• Often when the PS5 panics (at least in webkit context), there will be awful audio output as the audio buffer gets corrupted in some way.
  • Sometimes this audio corruption persists to the next boot, unsure why.
  • Similar to PS4, the PS5 will require the power button to be manually pressed on the console twice to restart after a panic.
  • It is normal for the PS5 to take an absurd amount of time to reboot from a panic if it's isolated from the internet (unfortunately). Expect boot to take 3-4 minutes.
Contributors / Special Thanks
Thanks to testers
  • Dizz (4.50/4.51)
:arrow: And from the homebrew PS5SDK PS5 ***

An *** to build payloads/ELF files compatible with the loader in the PS5 WebKit+Kernel Exploit chain.

Note: As this *** is a work-in-progress, it's subject to major changes between releases until it approaches a stable version (1.0).

This repository contains source code and documentation for a work-in-progress Software Development Kit (***) for the PS5. It contains the headers, libraries, and helpers to build ELF files for the PS5. Currently, it's intended mostly for payloads to load into the WebKit-based ELF loader, though it can also be used for simple homebrew. It cannot build full proper applications at the moment, as we do not have full homebrew support.

Header files as well as the C Runtime (CRT) is a WIP and will require updating; feel free to fork and submit pull requests to update support. This is especially true for Sony-specific library functions.

C++ standard library (STL) is not supported, though bare-metal C++ should work.


For applications/payloads, payload_main() is the entry routine. It takes a struct payload_args pointer for an argument. These arguments are provided by WebKit when loading the ELF. They contain information necessary for dlsym as well as kernel hacking if needed. This struct is provided in the ps5/payload_main.h header, and should be included in every project.
struct payload_args
dlsym_t* dlsym;
int *rwpipe;
int *rwpair;
uint64_t kpipe_addr;
uint64_t kdata_base_addr;
int *payloadout;
dlsym and payloadout should be ignored as they're used by the CRT internally. rwpipe, rwpair, and kpipe_addr should be passed through to kernel helper kernel_init_rw() for internal use. kdata_base_addr is provided for convenience for kernel hacking. To see how these args should be used and how kernel hacking works, see the pipe_p!rate example.

Kernel hacking support

Some examples (such as pipe_p!rate) are firmware-dependent as they have offsets that are specific to that FW. For these types of projects, ensure the PS5SDK_FW environment variable is set. For example, if you're targeting 4.03, PS5SDK_FW should be set to 0x403. Below are currently supported firmwares for kernel hacking:
  • 3.00 (0x300)
  • 3.20 (0x320)
  • 3.21 (0x321)
  • 4.02 (0x402)
  • 4.03 (0x403)
  • 4.50 (0x450)
  • 4.51 (0x451)
Offsets that are common such as ones used by examples are in /ps5/kernel_offsets.

There is a kernel_helper header and CRT support for arbitrary read/write. For more information, see docs/

  • CMake (version >= 3.20)
  • Ninja
  • Clang/lld
Build system

This *** utilizes cmake and ninja for it's build system. The toolchain file can be found at cmake/toolchain-ps5.cmake. If you wish to build a project outside the source tree, ensure to set the PS5SDK environment variable to the root path of this repository.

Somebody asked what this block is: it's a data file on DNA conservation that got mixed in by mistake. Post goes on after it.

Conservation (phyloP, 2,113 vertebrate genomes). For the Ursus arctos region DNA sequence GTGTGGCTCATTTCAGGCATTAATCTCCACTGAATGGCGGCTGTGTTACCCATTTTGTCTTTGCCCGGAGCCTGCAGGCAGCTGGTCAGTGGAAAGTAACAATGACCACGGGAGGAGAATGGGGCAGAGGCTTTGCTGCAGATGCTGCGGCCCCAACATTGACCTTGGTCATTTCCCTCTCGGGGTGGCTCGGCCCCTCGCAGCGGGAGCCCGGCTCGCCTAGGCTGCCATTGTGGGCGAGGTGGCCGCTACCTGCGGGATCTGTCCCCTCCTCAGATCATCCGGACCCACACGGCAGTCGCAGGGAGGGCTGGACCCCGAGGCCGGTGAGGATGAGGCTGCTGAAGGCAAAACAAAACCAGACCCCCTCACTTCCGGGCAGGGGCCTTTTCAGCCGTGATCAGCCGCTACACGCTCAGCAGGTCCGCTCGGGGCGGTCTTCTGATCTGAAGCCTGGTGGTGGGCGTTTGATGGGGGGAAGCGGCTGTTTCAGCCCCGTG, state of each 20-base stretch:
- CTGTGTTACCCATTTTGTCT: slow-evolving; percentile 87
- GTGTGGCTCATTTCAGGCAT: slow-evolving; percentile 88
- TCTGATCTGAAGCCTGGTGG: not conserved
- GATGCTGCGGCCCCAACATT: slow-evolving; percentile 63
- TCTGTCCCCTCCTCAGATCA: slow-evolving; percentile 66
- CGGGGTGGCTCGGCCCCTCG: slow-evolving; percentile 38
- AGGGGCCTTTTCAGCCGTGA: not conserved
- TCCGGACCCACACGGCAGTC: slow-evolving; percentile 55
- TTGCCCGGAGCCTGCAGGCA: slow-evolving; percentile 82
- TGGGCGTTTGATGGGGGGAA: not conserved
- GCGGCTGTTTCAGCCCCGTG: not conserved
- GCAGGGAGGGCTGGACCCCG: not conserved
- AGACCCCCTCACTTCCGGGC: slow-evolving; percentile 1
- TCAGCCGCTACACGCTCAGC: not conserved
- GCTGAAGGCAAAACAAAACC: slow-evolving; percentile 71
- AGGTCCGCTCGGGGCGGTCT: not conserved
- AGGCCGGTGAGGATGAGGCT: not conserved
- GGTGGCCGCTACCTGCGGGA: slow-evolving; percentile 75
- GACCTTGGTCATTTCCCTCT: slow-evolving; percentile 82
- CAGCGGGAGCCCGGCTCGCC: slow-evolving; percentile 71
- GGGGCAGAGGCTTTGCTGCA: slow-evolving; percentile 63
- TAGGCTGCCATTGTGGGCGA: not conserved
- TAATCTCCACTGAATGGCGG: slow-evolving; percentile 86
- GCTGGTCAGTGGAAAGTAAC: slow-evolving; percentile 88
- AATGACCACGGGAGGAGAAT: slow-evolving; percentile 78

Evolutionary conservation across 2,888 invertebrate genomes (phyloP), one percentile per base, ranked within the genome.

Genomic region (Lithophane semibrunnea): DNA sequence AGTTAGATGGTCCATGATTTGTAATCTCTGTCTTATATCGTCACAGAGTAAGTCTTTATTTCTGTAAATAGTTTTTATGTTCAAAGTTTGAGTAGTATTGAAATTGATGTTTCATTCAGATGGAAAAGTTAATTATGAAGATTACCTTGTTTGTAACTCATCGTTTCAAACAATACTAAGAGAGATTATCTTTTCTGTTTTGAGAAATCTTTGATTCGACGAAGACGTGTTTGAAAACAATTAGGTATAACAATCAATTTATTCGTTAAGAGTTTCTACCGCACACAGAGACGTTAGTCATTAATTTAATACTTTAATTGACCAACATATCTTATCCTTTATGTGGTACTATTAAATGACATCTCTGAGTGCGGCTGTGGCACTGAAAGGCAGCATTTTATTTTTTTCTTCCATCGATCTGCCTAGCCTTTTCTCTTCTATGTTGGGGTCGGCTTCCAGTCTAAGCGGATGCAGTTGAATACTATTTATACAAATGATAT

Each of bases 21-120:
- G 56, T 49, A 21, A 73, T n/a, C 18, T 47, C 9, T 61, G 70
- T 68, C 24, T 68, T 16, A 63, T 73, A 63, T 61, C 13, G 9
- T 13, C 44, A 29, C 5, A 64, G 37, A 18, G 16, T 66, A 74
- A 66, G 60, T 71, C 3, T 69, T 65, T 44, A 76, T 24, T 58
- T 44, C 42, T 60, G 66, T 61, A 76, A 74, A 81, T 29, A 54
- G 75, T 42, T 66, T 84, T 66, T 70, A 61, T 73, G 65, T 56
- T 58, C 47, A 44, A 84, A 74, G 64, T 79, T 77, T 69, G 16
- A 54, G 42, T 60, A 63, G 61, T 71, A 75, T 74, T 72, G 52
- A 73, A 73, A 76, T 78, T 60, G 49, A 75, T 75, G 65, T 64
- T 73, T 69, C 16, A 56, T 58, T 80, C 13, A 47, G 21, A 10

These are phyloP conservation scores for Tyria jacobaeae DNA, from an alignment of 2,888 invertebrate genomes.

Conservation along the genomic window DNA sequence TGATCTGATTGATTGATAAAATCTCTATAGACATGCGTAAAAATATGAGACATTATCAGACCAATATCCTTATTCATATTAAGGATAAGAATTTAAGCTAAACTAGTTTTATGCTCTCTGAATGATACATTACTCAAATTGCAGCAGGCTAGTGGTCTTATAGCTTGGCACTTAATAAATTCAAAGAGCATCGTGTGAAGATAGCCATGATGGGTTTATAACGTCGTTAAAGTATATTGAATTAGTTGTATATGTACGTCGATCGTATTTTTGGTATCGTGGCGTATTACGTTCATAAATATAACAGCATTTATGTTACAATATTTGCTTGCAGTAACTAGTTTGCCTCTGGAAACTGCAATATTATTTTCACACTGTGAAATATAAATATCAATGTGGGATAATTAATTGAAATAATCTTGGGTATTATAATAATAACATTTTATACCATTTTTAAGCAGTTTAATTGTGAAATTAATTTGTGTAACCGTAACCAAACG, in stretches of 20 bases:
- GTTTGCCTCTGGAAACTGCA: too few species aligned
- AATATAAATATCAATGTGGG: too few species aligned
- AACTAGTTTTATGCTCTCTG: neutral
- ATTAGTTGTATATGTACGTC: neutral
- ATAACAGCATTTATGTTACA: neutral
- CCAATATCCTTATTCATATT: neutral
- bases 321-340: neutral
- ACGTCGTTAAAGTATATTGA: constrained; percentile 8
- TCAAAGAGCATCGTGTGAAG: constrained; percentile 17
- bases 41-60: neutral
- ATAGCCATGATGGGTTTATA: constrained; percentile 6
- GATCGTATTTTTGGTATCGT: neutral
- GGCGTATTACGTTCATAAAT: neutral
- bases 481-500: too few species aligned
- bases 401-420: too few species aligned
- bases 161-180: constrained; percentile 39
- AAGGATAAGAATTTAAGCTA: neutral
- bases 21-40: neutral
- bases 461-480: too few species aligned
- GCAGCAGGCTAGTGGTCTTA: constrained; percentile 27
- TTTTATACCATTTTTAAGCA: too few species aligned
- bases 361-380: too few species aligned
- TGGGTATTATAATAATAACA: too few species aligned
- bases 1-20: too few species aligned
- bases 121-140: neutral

The root CMakeLists.txt builds the CRT in /crt and /examples projects. Each example project has it's own build files, which can be referenced or copied to use in your own projects.

Build instructions

First, clone or extract this *** to a directory, and set the PS5SDK environment variable to point to it. These instructions can be used for the *** root as well as any projects that use the example CMakeLists. The *** library must be built first if you're not using a release version.


Note: The script contains the below commands to run easily, assuming the PS5SDK env var is set.

1. Configure cmake.​
$ cmake -G Ninja -DCMAKE_C_COMPILER=clang -DCMAKE_CXX_COMPILER=clang++ -DCMAKE_TOOLCHAIN_FILE=$PS5SDK/cmake/toolchain-ps5.cmake .
2. Build with ninja​
$ ninja
Clion IDE
  1. Go to File -> Settings -> Build, Execution, Deployment -> CMake
  2. Set "CMake options":
-G Ninja -DCMAKE_C_COMPILER=clang -DCMAKE_CXX_COMPILER=clang++ -DCMAKE_TOOLCHAIN_FILE=[PS5 *** root]/cmake/toolchain-ps5.cmake .
  1. Set "Environment" to environment variables
PS5SDK=[PS5 *** root]
PS5SDK_FW=[target FW]
  1. Ensure ninja is available on your system and can be found in your PATH.
  2. You may need to update CMakePresets.json's toolchainFile path to [PS5 *** root]/cmake/toolchain-ps5.cmake, particularly if building outside the source tree.
  3. Once you open the project, it should prompt to configure cmake. Alternatively, go to the "CMake" tab and "Configure All Projects" + "Build All Projects"

Dynamic library symbols are resolved at runtime via dlsym() from libkernel. This is handled by the CRT before the payload entrypoint is ever called. Libraries that are supported in the *** will have a source file in /crt as well as an accompanying header file in /ps5. Over time, we'll add resolving and declarations for more functions.

To start with, most standard library functions from libkernel/libc have been added. There are a few Sony functions which have been added thanks to reversing from the PS4 efforts.

See docs/ for more information on how to add support for functions or libraries.


This project is licensed under the GPLv2 license - see the LICENSE file for details.

Maintainers + Special Thanks
  • Specter (lead maintainer)
  • Znullptr (lead maintainer)
  • ChendoChap (lead maintainer)
PS5 IPV6 Kernel Exploit v1.02 Update & Homebrew PS5SDK WIP.jpg



Hi - after a very lengthy time watching eBay auctions, I finally got my hands on a 4.03 firmware PS5. Whilst we wait for a full jailbreak, could anybody advise whether this is best left on a shelf or whether I could buy a game like Fifa23 disc to play offline... in other words do retail discs require firmware updates and if so, is there a way to determine which retail games are 4.03 or earlier?

I really don't want to risk the kids accidentally applying an update or something so would prefer it if it didn't say "click x to install" etc.!

Not open for further replies.